On its face, the plan to reforest more than 7,000 acres of Kuka`iau Ranch is remarkable. Using a combination of government grants, private philanthropy, and market drivers, a substantial chunk of the northern slope of Mauna Kea would be restored to something approaching its pre-human state. Palila would flit about in mamane trees at the upper elevations. The songs of `i`iwi and apapane would fill the koa and `ohi`a forest below.
Why should it cost so very much — $6 million or more – just to lock up the land, with at least that much more needed over the next decades to build fences and plant trees? To acquire a conservation easement over the lower portion will take $2 million in federal dollars, through the Forest Service’s Forest Legacy program, plus $600,000 in state funds through the Legacy Land conservation fund. For the upper portion, the appraised value for the fee interest is $3 million. For that, The Nature Conservancy of Hawai`i is seeking funds from a number of different federal, state, and private sources, that will allow it to take title.
The price tag, we are told, reflects no more than the going rate for land these days, with an appraisal done to federal standards to back it up. One can’t argue with that, we’re told.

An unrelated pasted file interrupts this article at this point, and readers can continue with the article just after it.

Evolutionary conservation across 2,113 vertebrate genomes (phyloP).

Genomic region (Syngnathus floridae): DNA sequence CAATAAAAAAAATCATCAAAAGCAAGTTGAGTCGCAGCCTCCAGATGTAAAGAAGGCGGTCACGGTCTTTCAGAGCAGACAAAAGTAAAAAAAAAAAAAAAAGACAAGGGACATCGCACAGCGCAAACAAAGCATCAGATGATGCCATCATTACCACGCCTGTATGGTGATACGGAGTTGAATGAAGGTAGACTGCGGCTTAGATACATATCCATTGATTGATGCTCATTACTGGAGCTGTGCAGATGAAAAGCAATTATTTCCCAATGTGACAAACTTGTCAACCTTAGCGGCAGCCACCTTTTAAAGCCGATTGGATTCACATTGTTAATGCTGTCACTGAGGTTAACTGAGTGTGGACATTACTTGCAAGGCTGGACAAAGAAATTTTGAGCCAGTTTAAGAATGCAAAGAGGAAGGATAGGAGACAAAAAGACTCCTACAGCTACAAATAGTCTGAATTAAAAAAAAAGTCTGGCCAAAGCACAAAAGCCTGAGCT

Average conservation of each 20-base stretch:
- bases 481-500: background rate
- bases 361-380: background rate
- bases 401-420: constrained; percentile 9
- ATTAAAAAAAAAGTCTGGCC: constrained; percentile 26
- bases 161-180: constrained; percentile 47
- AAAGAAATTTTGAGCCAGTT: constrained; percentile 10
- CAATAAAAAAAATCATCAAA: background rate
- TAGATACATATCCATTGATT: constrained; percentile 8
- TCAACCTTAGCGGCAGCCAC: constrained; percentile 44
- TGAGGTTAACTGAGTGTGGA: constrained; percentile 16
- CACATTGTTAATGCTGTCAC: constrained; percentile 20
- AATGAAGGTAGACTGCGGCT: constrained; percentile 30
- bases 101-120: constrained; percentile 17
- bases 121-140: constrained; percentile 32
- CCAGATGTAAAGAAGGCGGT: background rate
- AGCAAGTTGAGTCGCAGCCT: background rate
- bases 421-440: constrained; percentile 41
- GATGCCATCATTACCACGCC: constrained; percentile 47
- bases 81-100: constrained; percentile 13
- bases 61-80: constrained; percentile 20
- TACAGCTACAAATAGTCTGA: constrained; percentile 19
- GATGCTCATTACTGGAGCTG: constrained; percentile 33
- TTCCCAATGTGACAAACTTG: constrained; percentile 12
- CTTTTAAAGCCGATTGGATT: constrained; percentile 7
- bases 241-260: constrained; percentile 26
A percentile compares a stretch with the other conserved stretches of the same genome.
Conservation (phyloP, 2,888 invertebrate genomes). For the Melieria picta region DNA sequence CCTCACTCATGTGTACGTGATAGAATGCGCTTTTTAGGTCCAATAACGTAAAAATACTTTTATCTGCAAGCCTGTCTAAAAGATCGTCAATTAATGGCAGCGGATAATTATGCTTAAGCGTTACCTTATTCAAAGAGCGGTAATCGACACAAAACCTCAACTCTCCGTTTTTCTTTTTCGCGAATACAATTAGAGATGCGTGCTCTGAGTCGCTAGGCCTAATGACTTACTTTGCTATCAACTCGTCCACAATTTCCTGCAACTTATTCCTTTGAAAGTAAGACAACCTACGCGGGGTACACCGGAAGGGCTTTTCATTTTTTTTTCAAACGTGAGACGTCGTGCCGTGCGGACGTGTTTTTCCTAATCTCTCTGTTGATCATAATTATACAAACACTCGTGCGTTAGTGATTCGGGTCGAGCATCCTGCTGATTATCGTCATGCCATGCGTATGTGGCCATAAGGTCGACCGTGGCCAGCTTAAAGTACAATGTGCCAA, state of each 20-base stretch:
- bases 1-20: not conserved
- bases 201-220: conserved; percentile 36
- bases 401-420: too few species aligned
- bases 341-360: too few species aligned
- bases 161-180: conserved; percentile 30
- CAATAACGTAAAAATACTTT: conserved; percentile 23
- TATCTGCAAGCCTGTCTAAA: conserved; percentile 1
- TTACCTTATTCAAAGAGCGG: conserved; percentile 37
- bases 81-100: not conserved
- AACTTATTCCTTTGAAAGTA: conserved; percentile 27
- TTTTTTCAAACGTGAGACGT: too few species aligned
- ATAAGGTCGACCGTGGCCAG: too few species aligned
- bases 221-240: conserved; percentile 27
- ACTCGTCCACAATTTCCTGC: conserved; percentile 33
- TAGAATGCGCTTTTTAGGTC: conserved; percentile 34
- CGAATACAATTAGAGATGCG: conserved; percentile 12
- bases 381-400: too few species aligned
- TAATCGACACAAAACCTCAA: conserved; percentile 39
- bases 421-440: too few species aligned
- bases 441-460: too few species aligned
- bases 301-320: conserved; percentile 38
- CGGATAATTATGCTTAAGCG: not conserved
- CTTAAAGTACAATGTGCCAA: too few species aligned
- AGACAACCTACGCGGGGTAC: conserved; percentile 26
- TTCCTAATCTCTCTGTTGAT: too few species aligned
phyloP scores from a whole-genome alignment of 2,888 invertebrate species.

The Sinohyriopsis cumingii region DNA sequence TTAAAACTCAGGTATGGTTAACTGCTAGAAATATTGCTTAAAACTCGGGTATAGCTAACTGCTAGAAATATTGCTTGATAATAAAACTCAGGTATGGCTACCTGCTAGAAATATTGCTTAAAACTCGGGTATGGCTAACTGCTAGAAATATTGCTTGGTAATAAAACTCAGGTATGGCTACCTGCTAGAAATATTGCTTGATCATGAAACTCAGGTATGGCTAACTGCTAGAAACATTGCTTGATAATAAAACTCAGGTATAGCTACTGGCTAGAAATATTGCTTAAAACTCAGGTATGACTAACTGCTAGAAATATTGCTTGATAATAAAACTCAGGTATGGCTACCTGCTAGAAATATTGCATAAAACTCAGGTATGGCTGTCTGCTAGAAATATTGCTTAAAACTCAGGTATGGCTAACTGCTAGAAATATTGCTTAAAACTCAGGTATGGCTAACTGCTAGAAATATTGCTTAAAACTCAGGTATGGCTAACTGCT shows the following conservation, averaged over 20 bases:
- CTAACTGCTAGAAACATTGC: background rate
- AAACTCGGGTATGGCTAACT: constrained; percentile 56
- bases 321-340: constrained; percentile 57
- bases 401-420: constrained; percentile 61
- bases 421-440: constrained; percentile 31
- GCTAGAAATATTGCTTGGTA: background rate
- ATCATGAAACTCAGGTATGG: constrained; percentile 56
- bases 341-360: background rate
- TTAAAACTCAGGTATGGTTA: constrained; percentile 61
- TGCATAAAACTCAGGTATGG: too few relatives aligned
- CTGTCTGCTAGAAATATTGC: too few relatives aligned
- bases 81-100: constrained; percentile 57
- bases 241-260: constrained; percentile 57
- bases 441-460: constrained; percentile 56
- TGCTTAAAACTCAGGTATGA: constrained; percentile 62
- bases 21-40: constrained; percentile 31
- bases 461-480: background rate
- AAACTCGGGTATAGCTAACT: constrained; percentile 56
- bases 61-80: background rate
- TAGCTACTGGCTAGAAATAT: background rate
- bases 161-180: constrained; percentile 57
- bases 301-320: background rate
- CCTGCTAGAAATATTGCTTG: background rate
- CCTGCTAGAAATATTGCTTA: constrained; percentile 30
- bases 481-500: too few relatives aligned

Think again. The market value is based on the highest and best use of the land, and in the case of Kuka`iau Ranch, that is said to be ranching. But in Hawai`i, ranching is profitable only because government programs make it so. If ranchers had to stand or fall on the basis of a free market in beef, without taxpayer subsidies, there would probably be a whole lot fewer ranchers, and the appraised value of ranch land might not be so high. Taxpayers would then be able to buy a whole lot more conservation with increasingly limited public funds.
At at Kuka`iau Ranch in particular, government payments have been especially generous. Members of the DeLuz family, which owns the ranch, have received hundreds of thousands of dollars in subsidies from federal agricultural programs over the years, and the state virtually bought them a slaughterhouse to process their beef. And through all that time, they have been pulling old-growth koa off the land as though it was going out of style.
Proponents of the acquisition raise the threat of subdivision. To date, sales of the 40-acre ranchettes carved out on the lower portion of Kuka`iau Ranch have been sluggish, to be kind. In any case, at least one couple who bought land from the ranch has been working with the state to obtain grants to help reforest their property, logged to a nub by former owners. In the upper area, the threat of subdivision is even less serious when you consider that it’s miles from nowhere and takes hours over a rutted jeep road to get there – not likely to be the sort of area likely to appeal to the folks that make up the high-end market for country retreats.
There is, of course, the real threat that if the ranch cannot pay off its creditors, banks may end up laying claim to the land, which would tie any restoration plans in knots for years to come. So, argue proponents, now, when there is a willing seller, when funds are lined up from private parties as well as state and federal agencies, why not close the deal?